The Situation of Harvard Law Students
Posted by The Situationist Staff on March 18, 2008
The Dean of Harvard Law School, Elena Kagan, today announced a first-of-its-kind program intended to relieve some of the situational squeeze that may have kept some students from taking public-interest jobs out of law school. Below we’ve pasted portions of Harvard Law School’s website summary and Jonathan Glater’s article in today’s New York Times about the new program.
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In a move that will further strengthen its commitment to public service, Harvard Law School is announcing that it will pay the third year of tuition for all future students who commit to work in public service for five years following graduation. Dean Elena Kagan ’86 announced the new program following a three-day “Celebration of Public Interest,” which brought more than 600 alumni back to the HLS campus.
The new initiative will operate in addition to the Law School’s current loan repayment program, which is—and will continue to be—the most generous in the nation.
“I want all of our students to have the ability to make public service their first choice after law school,” said Kagan. “We have tried in many ways to make this choice easier, particularly for students who have accumulated significant debt in college and law school. This initiative, which effectively provides a $40,000-plus grant to all our public service-oriented students, is the next big step toward giving our students greater career choices. There is no better time to announce it than now—following our first-ever Celebration of Public Interest.”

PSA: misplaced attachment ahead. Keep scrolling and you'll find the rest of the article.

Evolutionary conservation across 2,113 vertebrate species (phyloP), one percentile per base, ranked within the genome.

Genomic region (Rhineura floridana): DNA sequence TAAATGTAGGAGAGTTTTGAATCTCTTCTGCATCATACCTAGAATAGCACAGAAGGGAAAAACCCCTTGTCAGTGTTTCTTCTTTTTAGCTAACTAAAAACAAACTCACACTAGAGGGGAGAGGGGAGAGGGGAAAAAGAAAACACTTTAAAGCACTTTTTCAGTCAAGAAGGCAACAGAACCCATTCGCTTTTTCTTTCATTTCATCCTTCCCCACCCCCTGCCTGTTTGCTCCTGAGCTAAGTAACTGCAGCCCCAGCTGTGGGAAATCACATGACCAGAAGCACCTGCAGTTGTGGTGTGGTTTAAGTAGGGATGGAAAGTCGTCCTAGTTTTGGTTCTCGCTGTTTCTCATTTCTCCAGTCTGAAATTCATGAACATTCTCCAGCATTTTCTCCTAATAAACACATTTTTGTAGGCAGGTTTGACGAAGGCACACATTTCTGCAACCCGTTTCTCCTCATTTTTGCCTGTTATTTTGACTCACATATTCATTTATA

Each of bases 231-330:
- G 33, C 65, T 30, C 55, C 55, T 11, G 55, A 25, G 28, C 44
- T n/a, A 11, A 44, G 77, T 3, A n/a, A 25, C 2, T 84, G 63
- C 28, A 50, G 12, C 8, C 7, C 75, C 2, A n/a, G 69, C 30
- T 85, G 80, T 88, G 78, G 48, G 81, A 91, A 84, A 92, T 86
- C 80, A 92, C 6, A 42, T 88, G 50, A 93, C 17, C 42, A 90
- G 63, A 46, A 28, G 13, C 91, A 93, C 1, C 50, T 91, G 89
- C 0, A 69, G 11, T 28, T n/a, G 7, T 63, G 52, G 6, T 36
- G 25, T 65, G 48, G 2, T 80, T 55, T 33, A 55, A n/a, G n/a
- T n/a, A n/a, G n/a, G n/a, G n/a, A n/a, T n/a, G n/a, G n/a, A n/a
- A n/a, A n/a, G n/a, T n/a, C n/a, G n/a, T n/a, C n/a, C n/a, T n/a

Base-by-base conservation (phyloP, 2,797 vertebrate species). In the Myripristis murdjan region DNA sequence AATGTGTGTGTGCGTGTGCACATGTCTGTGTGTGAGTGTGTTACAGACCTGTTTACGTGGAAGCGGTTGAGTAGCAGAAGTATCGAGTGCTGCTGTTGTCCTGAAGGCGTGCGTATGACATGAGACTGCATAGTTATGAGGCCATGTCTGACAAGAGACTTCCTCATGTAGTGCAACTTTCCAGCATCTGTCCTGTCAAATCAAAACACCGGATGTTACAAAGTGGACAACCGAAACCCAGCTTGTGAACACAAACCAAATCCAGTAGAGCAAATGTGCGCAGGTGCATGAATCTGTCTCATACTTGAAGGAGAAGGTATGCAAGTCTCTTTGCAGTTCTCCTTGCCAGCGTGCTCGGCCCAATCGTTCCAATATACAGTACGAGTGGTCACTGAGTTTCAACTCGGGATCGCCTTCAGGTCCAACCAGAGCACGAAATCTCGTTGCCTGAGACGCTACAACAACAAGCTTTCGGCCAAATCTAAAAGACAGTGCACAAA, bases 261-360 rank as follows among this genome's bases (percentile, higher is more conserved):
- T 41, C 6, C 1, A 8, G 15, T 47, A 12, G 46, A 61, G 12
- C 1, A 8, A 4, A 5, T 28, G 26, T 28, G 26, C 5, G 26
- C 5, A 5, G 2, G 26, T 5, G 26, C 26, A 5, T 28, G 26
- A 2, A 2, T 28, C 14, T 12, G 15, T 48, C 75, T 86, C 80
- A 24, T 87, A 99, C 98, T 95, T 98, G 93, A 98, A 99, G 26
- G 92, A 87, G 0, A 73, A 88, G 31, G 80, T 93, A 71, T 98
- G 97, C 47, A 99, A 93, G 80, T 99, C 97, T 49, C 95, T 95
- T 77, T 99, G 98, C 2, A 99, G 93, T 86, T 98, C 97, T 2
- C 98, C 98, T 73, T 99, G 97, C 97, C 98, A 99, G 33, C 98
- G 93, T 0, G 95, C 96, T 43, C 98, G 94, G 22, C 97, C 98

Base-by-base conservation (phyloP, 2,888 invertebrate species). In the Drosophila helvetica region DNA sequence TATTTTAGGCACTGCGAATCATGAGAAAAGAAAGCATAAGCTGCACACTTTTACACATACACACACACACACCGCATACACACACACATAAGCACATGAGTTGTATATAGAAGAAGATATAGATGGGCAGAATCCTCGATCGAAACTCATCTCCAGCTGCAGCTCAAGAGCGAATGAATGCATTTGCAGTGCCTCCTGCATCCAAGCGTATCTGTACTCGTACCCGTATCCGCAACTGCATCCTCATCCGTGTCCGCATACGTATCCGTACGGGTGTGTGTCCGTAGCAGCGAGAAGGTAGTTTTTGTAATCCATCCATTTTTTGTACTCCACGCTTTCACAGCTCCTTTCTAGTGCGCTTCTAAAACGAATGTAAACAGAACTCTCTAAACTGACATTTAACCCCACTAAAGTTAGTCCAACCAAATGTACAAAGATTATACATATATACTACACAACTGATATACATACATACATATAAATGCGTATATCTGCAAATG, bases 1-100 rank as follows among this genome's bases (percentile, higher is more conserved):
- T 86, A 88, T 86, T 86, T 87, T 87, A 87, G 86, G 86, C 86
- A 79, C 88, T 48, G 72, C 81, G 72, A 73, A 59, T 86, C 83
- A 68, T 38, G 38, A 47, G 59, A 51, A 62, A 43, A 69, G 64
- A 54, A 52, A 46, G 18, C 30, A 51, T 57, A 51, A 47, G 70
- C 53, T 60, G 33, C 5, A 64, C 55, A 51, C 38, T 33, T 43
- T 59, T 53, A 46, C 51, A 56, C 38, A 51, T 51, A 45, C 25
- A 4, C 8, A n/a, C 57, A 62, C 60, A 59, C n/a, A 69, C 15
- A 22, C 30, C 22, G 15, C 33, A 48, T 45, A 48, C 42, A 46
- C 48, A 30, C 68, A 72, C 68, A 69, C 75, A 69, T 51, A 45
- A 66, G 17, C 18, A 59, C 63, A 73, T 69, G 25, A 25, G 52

To read the rest of HLS website summary, click here. Here are portions of the Times article.
Concerned by the low numbers of law students choosing careers in public service, Harvard Law School plans to waive tuition for third-year students who pledge to spend five years working either for nonprofit organizations or the government.
The program, to be announced Tuesday, would save students more than $40,000 in tuition and follows by scant months the announcement of a sharp increase in financial aid to Harvard’s undergraduates. The law school, which already has a loan forgiveness program for students choosing public service, said it knew of no other law school offering such a tuition incentive.
“We know that debt is a big issue,” said Elena Kagan, dean of the law school. “We have tried to address that over the years with a very generous loan forgiveness program, but we started to think that we could do better.”
For years, prosecutors, public defenders and lawyers in traditionally low-paying areas of the law have argued that financial pressures were pushing graduates toward corporate law and away from the kind of careers that they would pursue in the absence of tens of thousands of dollars in student loans.
“The debt loads that people are coming out of law schools with are now in six figures,” said Joshua Marquis, the district attorney in Clatsop County, Ore., and vice president of the National District Attorneys Association. “When the debt load is that great, I have had a lot of applicants who’ve said, ‘I’d like to take the job, but I really can’t afford it.’ ”